The MOAM is built so that it can swivel a full 360 degrees (I don't know the sillimetric equivalent of 360 degrees for youse guys) out on that boom and I can steer it around fence posts and obstructions by steering the tractor to tow the MOAM out of difficult areas. I put steer-able wheels from another large lawn tractor, that these are also 'steered' by the four foot 'tiller' that I put in front of the forward axle.

    Kinda hard to envision, but it works very nicely for what I need. This way, the mower deck itself is the first thing to arrive at the weeds and they are not pressed down to make them harder to cut.

    I can cut small diameter trees with it. I have the blades actually sticking forward and outside of the mower leading edge so they have open access to what I need to cut.

    Sitting up on the tractor seat keeps me out of the trajectory of any thrown weeds, blades or small farm animal entrails that might be whacked by the MOAM.

    I just wish I could post those pixs here. Rats!


    I figger that as far South as I have gone so far, I may now get a break in bad fortune
    until the rest of the world catches up with me.

  10. #30
    amateur expert dugimodo's Avatar
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    Default Re: Mower - mulch or not mulch

    I'm sure that's all true, but with the mulching plug in my Ryobi the finely cut clippings end up spread on the lawn and are not noticeable so it doesn't really matter to me if they are technically mulched or just slightly more chopped up than usual.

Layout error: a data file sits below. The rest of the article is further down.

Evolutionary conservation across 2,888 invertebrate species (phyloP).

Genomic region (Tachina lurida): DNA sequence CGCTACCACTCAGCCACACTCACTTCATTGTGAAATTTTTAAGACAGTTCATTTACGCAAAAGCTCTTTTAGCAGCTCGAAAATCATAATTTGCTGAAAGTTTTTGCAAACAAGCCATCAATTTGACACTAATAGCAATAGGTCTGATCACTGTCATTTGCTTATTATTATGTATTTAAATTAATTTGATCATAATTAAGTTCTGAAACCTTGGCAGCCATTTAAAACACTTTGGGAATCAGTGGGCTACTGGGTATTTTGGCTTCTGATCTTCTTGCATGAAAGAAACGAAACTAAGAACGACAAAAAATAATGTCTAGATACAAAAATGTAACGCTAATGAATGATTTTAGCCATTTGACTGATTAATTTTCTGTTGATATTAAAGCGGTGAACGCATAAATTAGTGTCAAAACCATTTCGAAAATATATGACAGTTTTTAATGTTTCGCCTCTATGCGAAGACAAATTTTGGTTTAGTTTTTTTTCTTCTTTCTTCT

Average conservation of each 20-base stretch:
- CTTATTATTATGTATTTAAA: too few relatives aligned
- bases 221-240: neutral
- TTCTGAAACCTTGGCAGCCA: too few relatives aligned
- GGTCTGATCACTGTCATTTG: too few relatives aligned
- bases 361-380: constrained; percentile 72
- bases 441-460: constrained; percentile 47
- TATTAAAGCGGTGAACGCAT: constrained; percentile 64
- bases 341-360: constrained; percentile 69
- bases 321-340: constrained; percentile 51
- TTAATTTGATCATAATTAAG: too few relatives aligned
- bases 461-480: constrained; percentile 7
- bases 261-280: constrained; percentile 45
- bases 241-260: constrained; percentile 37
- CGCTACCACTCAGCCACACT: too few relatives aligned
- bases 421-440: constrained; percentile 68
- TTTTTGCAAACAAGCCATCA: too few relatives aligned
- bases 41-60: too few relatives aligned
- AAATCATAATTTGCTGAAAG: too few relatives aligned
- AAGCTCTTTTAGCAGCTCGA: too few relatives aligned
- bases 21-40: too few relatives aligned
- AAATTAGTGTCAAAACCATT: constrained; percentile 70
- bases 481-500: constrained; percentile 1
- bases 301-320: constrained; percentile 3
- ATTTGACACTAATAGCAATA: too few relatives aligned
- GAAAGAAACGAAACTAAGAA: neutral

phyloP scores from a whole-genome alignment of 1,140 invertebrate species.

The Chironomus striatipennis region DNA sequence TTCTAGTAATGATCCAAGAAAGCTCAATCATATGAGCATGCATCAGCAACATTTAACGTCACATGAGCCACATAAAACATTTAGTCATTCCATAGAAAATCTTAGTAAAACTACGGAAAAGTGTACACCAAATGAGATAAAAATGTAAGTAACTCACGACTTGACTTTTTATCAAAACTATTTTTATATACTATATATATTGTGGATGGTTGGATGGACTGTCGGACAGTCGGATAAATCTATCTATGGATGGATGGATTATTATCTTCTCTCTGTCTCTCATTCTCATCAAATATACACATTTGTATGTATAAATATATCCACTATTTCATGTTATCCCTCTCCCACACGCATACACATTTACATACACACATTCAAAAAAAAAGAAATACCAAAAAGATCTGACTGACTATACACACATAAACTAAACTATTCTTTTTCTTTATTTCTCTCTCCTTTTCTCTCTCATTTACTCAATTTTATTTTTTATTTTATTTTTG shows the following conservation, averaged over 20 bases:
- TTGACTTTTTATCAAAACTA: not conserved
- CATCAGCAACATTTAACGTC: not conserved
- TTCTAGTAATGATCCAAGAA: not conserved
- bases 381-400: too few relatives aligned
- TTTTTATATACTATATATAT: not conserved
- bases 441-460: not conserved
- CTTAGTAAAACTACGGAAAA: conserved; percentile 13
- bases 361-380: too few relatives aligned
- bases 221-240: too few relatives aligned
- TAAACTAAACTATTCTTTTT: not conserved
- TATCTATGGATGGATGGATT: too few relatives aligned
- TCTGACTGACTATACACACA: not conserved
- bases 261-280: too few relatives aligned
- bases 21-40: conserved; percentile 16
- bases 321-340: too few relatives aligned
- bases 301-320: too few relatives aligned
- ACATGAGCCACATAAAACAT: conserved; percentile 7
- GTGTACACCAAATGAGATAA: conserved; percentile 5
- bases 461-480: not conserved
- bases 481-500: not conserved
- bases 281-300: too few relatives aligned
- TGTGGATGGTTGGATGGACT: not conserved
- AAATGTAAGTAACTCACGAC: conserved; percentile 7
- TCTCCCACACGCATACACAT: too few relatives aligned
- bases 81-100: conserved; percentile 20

I do get strips of clippings if the grass is a bit too long, and where I run over the edges of the concrete path there is some mess - but I clean that up with a leaf blower so it's of no concern either.

    Looking around my neighbourhood right now (yes Joe there is a "u" in that ) I see a lot of dead grass but mine is still mostly green and I never water it. Seems like "mulching" is healthier for the lawn.
    The grass at work looks like straw attached to the ground. (we are having a hotter drier summer than usual round my neck of the woods and are just coming out of a heatwave thanks to our Aussie cousins blowing all their hot air in our direction).
    Ryzen 2700X, 16Gb DDR4RAM, 512GB M.2 NVME SSD, MSI GTX1070